January 11th 1862 – The Charities of the Poor CHARITIES OF THE POOR. “BEG FROM A BEGGAR.” – Irish Proverb.

There is a thought so purely blest,
That to its use I oft repair,
When evil breaks my spirit’s rest,
And pleasure is but varied care;
A thought to gild the stormiest skies,
To deck with flowers the bleakest moor, —
A thought whose home is paradise, —
The charities of poor to poor.
It were not for the rich to blame,
If they, whom fortune seems to scorn,
Should vent their ill-content and shame
On others less or more forlorn:
But, that the veriest needs of life
Should be dispens'd with freer hand,
Than all their stores and treasures rife—
Is not for them to understand.
To give the stranger’s children bread.
Of your precarious board the spoil,—
To watch your helpless neighbour’s bed,
And sleepless meet the morrow’s toil;
The gifts not proffer’d once alone,
The daily sacrifice of years.—
And when all else to give is gone,
The precious gifts of love and tears!
Therefore, lament not, honest soul!
That Providence holds back from thee
The means thou might’st so well control—
Those luxuries of charity.
Manhood is nobler, as thou art;
And, should some chance thy coffers fill,
How art thou sure to keep thine art,
To hold unchain’d thy loving will ?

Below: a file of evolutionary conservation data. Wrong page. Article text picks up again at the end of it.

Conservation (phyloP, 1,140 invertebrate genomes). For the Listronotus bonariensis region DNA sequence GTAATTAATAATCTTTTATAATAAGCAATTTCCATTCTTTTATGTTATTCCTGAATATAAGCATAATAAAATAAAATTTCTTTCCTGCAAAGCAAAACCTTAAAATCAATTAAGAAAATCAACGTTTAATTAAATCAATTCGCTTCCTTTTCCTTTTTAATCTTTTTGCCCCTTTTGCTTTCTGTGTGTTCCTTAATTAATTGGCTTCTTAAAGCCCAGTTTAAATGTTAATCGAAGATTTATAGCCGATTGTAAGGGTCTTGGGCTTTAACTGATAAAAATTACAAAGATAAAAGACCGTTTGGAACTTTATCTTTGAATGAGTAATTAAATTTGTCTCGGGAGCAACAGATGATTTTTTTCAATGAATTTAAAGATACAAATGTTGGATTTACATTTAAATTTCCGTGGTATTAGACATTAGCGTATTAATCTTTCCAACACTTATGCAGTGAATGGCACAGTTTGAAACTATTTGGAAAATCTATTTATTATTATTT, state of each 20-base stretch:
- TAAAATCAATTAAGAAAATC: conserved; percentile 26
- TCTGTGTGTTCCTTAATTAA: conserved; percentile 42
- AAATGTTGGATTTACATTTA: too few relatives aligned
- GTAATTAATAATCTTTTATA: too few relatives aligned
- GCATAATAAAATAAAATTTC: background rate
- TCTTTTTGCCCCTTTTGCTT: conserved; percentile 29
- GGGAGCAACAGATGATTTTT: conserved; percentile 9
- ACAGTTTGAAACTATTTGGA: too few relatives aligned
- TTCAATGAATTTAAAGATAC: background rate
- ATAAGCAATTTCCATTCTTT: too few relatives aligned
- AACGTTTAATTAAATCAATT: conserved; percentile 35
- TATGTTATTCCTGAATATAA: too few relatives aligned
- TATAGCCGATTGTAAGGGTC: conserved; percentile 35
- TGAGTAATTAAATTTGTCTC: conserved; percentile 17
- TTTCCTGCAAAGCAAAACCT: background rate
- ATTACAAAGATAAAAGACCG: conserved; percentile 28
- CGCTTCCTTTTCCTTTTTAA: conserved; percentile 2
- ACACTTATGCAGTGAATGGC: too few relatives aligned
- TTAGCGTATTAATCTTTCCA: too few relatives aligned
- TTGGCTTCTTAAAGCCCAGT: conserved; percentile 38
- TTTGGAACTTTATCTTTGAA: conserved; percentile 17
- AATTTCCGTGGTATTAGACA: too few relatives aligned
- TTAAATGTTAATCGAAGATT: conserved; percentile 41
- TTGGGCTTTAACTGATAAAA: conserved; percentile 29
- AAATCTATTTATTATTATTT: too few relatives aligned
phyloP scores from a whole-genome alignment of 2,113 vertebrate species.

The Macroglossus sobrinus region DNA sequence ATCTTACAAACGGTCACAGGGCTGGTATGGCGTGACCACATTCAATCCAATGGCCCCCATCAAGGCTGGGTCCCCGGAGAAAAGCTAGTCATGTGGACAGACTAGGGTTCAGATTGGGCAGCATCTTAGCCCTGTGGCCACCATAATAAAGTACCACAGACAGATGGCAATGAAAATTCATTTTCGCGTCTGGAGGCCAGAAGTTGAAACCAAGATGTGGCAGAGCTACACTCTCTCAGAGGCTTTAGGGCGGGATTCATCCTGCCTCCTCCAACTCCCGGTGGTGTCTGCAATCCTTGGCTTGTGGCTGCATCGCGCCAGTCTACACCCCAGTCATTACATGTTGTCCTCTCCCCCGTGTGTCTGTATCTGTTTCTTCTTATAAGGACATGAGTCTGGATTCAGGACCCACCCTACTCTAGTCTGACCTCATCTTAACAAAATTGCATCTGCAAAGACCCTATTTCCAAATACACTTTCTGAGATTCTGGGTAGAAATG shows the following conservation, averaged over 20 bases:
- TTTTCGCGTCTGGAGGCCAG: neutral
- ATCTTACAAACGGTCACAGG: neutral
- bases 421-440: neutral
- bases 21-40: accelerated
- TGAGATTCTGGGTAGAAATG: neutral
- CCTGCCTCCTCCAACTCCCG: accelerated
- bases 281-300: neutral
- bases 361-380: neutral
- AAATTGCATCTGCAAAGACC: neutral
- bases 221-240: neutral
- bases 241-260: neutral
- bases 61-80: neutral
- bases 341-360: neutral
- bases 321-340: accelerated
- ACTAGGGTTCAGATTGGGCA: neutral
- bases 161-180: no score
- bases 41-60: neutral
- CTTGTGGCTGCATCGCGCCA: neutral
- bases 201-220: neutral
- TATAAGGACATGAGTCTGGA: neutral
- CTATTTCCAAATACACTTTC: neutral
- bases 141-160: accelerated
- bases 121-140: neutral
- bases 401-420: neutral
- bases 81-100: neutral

Wealth, like all other power, is blind,
And bears a poison in its core,
To taint the best, if feeble, mind,
And madden that debas’d before.
It is the battle, not the prize,
That fills the hero’s breast with joy;
And industry the bliss supplies,
Which mere possession might destroy.
- Richard Monckton Milnes, M.P.

Title:The Charities of the Poor

Author:Richard Monckton Milnes, M.P.

Publication:The Bolton Chronicle

Published in:Bolton

Date:January 11th 1862

Keywords:charity, poverty


This poem by the writer, reformer, and Liberal MP Richard Monckton Milnes begins with the epigraph, “Beg from a Beggar – Irish Proverb” It celebrates generosity in poverty - that those with little to give donate it freely, which has echoes of the New Testament ‘lesson of the widow’s mite’. There is a suggestion that wealth erodes this impulse, that the poor should celebrate their satisfaction in industry rather than possession and not wish for wealth which might lessen this charitable feeling. The Cotton Famine created narratives which helped to sustain social cohesion, and several of these related to the benevolence of the working classes through community projects and examples of individual generosity. – SR